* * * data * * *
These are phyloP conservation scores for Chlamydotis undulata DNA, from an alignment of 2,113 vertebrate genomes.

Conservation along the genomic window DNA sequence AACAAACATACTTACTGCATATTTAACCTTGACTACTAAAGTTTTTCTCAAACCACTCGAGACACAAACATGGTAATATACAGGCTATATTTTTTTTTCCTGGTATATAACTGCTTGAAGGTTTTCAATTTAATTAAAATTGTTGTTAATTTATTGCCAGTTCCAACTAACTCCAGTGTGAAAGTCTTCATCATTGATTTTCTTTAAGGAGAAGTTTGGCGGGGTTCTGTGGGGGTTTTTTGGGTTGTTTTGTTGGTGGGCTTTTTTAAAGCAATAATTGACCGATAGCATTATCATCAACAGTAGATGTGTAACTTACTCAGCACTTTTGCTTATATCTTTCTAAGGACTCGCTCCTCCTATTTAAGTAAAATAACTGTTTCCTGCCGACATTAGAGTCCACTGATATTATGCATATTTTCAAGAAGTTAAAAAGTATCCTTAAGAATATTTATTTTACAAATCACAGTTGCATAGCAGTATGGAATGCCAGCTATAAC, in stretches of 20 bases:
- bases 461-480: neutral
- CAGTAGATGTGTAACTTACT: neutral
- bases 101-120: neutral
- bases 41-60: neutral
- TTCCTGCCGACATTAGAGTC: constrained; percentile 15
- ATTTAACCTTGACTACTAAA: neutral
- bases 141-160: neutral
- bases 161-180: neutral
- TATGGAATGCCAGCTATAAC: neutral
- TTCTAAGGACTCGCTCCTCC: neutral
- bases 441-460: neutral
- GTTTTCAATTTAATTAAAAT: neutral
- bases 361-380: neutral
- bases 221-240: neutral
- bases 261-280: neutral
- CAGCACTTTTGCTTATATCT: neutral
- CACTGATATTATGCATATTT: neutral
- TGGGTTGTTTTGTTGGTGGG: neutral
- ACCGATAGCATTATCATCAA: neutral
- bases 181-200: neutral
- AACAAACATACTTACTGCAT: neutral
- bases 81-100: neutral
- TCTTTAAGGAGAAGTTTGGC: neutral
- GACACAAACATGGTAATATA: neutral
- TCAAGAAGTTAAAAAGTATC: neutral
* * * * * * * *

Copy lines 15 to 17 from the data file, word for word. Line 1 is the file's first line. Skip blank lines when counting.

- bases 361-380: neutral
- bases 221-240: neutral
- bases 261-280: neutral